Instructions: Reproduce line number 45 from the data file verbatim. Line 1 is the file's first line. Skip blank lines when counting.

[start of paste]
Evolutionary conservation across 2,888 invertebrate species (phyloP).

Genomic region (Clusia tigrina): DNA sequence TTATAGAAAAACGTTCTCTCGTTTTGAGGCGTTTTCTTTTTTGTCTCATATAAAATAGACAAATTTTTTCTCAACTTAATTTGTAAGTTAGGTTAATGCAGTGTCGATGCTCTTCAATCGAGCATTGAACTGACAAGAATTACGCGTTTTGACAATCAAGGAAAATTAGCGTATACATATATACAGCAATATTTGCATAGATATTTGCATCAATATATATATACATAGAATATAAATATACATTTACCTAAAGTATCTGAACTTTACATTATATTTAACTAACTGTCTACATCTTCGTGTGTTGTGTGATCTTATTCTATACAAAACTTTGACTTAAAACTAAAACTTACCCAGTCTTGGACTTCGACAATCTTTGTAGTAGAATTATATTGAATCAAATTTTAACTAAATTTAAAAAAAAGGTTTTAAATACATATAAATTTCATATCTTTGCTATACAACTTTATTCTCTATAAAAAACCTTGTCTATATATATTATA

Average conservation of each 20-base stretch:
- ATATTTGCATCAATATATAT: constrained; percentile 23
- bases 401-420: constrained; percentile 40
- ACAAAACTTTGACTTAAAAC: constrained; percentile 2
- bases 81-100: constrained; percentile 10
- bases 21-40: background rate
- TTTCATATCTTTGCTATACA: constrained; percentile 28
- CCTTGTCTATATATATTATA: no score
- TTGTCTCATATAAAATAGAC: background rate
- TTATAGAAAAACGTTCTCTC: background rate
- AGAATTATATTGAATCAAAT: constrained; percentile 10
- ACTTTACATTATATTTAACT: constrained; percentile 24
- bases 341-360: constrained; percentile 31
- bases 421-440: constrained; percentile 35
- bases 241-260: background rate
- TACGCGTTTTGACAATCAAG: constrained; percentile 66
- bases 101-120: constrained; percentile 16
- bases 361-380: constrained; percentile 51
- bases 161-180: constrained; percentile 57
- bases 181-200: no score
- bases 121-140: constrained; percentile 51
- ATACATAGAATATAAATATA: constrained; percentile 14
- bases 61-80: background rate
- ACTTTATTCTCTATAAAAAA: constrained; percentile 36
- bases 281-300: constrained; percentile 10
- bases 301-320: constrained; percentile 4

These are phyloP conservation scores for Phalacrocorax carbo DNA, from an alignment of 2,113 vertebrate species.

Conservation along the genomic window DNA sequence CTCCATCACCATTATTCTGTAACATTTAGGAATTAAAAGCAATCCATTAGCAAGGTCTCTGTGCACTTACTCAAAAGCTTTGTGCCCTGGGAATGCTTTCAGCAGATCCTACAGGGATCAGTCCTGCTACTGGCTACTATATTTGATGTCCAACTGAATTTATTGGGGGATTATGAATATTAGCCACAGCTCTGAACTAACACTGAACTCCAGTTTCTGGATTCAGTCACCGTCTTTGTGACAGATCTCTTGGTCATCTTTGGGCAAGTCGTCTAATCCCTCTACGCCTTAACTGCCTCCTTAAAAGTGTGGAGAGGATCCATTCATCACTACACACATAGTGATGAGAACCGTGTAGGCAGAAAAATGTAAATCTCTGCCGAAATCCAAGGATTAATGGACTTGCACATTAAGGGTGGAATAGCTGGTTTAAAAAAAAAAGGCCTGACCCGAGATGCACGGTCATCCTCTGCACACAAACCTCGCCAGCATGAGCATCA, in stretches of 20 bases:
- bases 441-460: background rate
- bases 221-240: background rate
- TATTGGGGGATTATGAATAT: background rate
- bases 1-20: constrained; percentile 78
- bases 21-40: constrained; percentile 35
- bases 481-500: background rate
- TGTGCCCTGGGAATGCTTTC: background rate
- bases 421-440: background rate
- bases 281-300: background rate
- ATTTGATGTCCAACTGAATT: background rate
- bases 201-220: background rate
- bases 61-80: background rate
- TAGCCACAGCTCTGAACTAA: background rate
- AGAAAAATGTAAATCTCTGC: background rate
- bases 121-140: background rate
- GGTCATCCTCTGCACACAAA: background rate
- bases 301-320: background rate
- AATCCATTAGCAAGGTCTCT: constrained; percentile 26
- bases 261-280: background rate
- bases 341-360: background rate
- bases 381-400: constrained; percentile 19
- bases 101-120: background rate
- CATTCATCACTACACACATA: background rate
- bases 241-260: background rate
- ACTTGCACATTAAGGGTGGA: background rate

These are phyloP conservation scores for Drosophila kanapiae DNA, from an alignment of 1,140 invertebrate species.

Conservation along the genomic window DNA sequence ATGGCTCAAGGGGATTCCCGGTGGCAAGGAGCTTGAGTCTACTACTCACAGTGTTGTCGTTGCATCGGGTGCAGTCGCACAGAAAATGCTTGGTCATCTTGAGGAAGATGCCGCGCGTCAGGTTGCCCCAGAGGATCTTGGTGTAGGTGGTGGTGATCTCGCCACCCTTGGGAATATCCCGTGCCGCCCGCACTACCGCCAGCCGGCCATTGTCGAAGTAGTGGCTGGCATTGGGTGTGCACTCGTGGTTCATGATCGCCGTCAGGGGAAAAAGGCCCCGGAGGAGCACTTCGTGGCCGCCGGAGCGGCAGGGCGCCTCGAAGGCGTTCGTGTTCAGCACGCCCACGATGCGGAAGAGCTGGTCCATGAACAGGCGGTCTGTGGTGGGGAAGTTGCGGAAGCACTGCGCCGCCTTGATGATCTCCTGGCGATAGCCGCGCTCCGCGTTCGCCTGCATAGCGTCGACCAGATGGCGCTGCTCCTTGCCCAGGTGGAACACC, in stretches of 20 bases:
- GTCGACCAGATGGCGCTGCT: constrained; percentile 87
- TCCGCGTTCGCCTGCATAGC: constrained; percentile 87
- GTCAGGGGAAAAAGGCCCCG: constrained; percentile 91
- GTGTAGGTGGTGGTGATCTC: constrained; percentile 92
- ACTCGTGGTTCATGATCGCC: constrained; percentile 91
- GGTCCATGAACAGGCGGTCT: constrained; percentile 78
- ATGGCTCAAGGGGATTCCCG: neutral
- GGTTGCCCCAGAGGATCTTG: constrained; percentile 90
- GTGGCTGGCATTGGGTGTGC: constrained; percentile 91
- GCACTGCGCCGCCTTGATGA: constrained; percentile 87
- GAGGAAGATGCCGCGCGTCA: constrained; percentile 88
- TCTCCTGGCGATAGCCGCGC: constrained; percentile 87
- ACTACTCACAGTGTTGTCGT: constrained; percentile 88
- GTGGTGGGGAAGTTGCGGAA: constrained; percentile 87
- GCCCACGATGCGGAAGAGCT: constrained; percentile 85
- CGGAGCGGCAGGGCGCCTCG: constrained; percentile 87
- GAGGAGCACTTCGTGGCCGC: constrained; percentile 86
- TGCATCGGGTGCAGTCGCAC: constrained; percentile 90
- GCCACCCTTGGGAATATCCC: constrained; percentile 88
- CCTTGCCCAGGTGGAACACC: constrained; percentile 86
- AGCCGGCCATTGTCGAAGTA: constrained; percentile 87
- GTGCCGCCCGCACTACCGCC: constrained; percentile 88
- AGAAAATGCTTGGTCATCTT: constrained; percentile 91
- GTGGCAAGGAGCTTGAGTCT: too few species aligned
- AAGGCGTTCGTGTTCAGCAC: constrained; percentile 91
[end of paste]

- bases 121-140: background rate